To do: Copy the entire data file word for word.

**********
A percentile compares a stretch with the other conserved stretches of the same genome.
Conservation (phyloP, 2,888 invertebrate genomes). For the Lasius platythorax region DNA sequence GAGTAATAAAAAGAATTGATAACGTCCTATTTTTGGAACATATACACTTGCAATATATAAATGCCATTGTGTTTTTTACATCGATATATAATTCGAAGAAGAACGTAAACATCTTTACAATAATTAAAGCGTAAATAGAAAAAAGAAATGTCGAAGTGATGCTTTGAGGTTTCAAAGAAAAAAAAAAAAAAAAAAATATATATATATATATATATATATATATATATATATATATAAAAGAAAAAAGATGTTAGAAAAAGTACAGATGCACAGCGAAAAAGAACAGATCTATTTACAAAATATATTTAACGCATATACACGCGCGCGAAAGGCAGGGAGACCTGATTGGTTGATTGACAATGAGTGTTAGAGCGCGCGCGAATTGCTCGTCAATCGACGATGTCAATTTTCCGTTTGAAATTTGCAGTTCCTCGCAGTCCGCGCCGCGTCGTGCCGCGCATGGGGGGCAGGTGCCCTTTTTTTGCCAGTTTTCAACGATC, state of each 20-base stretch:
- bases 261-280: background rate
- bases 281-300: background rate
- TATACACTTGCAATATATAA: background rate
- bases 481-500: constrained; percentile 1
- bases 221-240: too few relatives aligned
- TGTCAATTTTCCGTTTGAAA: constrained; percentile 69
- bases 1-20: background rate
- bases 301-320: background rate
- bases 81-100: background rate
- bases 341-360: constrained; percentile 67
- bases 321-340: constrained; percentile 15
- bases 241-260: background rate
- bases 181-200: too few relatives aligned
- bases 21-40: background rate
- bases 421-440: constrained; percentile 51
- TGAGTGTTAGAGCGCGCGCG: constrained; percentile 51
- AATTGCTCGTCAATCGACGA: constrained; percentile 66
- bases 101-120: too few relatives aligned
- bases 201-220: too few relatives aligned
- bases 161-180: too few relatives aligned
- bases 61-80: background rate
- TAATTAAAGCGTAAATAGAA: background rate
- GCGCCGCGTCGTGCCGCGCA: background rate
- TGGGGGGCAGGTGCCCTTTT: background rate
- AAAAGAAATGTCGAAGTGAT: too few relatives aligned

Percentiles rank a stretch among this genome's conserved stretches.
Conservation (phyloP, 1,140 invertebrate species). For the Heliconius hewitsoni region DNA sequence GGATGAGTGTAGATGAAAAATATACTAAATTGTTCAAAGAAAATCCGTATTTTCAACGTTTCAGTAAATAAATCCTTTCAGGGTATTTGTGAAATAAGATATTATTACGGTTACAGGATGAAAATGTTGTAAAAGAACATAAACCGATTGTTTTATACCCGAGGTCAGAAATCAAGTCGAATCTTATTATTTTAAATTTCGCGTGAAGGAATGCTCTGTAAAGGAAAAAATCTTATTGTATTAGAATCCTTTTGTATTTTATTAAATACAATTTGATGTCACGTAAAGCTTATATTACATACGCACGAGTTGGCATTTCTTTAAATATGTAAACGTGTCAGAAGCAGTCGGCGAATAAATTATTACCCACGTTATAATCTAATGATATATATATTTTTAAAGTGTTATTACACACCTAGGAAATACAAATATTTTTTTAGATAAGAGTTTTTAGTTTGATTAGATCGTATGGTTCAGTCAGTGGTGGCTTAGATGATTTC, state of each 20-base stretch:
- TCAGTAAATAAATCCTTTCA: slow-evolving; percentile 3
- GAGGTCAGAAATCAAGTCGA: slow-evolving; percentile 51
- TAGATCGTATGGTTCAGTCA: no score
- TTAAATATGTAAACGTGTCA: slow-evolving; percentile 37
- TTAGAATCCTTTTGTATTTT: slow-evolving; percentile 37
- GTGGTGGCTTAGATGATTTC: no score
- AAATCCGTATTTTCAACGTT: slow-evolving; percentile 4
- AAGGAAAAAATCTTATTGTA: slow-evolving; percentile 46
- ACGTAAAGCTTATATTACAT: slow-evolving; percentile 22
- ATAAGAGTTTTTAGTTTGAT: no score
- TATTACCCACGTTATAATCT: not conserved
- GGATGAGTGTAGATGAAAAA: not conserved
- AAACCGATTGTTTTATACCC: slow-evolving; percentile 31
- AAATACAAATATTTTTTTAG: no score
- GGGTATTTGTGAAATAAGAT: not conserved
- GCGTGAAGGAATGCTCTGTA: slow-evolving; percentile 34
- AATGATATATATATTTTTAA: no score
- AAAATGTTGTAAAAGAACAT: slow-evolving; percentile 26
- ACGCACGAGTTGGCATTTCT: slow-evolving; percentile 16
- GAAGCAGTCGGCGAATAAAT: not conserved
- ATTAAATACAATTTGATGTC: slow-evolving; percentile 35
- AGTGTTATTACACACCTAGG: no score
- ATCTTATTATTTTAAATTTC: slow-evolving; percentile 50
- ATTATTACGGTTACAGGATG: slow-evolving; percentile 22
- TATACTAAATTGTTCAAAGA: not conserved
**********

A percentile compares a stretch with the other conserved stretches of the same genome.
Conservation (phyloP, 2,888 invertebrate genomes). For the Lasius platythorax region DNA sequence GAGTAATAAAAAGAATTGATAACGTCCTATTTTTGGAACATATACACTTGCAATATATAAATGCCATTGTGTTTTTTACATCGATATATAATTCGAAGAAGAACGTAAACATCTTTACAATAATTAAAGCGTAAATAGAAAAAAGAAATGTCGAAGTGATGCTTTGAGGTTTCAAAGAAAAAAAAAAAAAAAAAAATATATATATATATATATATATATATATATATATATATATAAAAGAAAAAAGATGTTAGAAAAAGTACAGATGCACAGCGAAAAAGAACAGATCTATTTACAAAATATATTTAACGCATATACACGCGCGCGAAAGGCAGGGAGACCTGATTGGTTGATTGACAATGAGTGTTAGAGCGCGCGCGAATTGCTCGTCAATCGACGATGTCAATTTTCCGTTTGAAATTTGCAGTTCCTCGCAGTCCGCGCCGCGTCGTGCCGCGCATGGGGGGCAGGTGCCCTTTTTTTGCCAGTTTTCAACGATC, state of each 20-base stretch:
- bases 261-280: background rate
- bases 281-300: background rate
- TATACACTTGCAATATATAA: background rate
- bases 481-500: constrained; percentile 1
- bases 221-240: too few relatives aligned
- TGTCAATTTTCCGTTTGAAA: constrained; percentile 69
- bases 1-20: background rate
- bases 301-320: background rate
- bases 81-100: background rate
- bases 341-360: constrained; percentile 67
- bases 321-340: constrained; percentile 15
- bases 241-260: background rate
- bases 181-200: too few relatives aligned
- bases 21-40: background rate
- bases 421-440: constrained; percentile 51
- TGAGTGTTAGAGCGCGCGCG: constrained; percentile 51
- AATTGCTCGTCAATCGACGA: constrained; percentile 66
- bases 101-120: too few relatives aligned
- bases 201-220: too few relatives aligned
- bases 161-180: too few relatives aligned
- bases 61-80: background rate
- TAATTAAAGCGTAAATAGAA: background rate
- GCGCCGCGTCGTGCCGCGCA: background rate
- TGGGGGGCAGGTGCCCTTTT: background rate
- AAAAGAAATGTCGAAGTGAT: too few relatives aligned

Percentiles rank a stretch among this genome's conserved stretches.
Conservation (phyloP, 1,140 invertebrate species). For the Heliconius hewitsoni region DNA sequence GGATGAGTGTAGATGAAAAATATACTAAATTGTTCAAAGAAAATCCGTATTTTCAACGTTTCAGTAAATAAATCCTTTCAGGGTATTTGTGAAATAAGATATTATTACGGTTACAGGATGAAAATGTTGTAAAAGAACATAAACCGATTGTTTTATACCCGAGGTCAGAAATCAAGTCGAATCTTATTATTTTAAATTTCGCGTGAAGGAATGCTCTGTAAAGGAAAAAATCTTATTGTATTAGAATCCTTTTGTATTTTATTAAATACAATTTGATGTCACGTAAAGCTTATATTACATACGCACGAGTTGGCATTTCTTTAAATATGTAAACGTGTCAGAAGCAGTCGGCGAATAAATTATTACCCACGTTATAATCTAATGATATATATATTTTTAAAGTGTTATTACACACCTAGGAAATACAAATATTTTTTTAGATAAGAGTTTTTAGTTTGATTAGATCGTATGGTTCAGTCAGTGGTGGCTTAGATGATTTC, state of each 20-base stretch:
- TCAGTAAATAAATCCTTTCA: slow-evolving; percentile 3
- GAGGTCAGAAATCAAGTCGA: slow-evolving; percentile 51
- TAGATCGTATGGTTCAGTCA: no score
- TTAAATATGTAAACGTGTCA: slow-evolving; percentile 37
- TTAGAATCCTTTTGTATTTT: slow-evolving; percentile 37
- GTGGTGGCTTAGATGATTTC: no score
- AAATCCGTATTTTCAACGTT: slow-evolving; percentile 4
- AAGGAAAAAATCTTATTGTA: slow-evolving; percentile 46
- ACGTAAAGCTTATATTACAT: slow-evolving; percentile 22
- ATAAGAGTTTTTAGTTTGAT: no score
- TATTACCCACGTTATAATCT: not conserved
- GGATGAGTGTAGATGAAAAA: not conserved
- AAACCGATTGTTTTATACCC: slow-evolving; percentile 31
- AAATACAAATATTTTTTTAG: no score
- GGGTATTTGTGAAATAAGAT: not conserved
- GCGTGAAGGAATGCTCTGTA: slow-evolving; percentile 34
- AATGATATATATATTTTTAA: no score
- AAAATGTTGTAAAAGAACAT: slow-evolving; percentile 26
- ACGCACGAGTTGGCATTTCT: slow-evolving; percentile 16
- GAAGCAGTCGGCGAATAAAT: not conserved
- ATTAAATACAATTTGATGTC: slow-evolving; percentile 35
- AGTGTTATTACACACCTAGG: no score
- ATCTTATTATTTTAAATTTC: slow-evolving; percentile 50
- ATTATTACGGTTACAGGATG: slow-evolving; percentile 22
- TATACTAAATTGTTCAAAGA: not conserved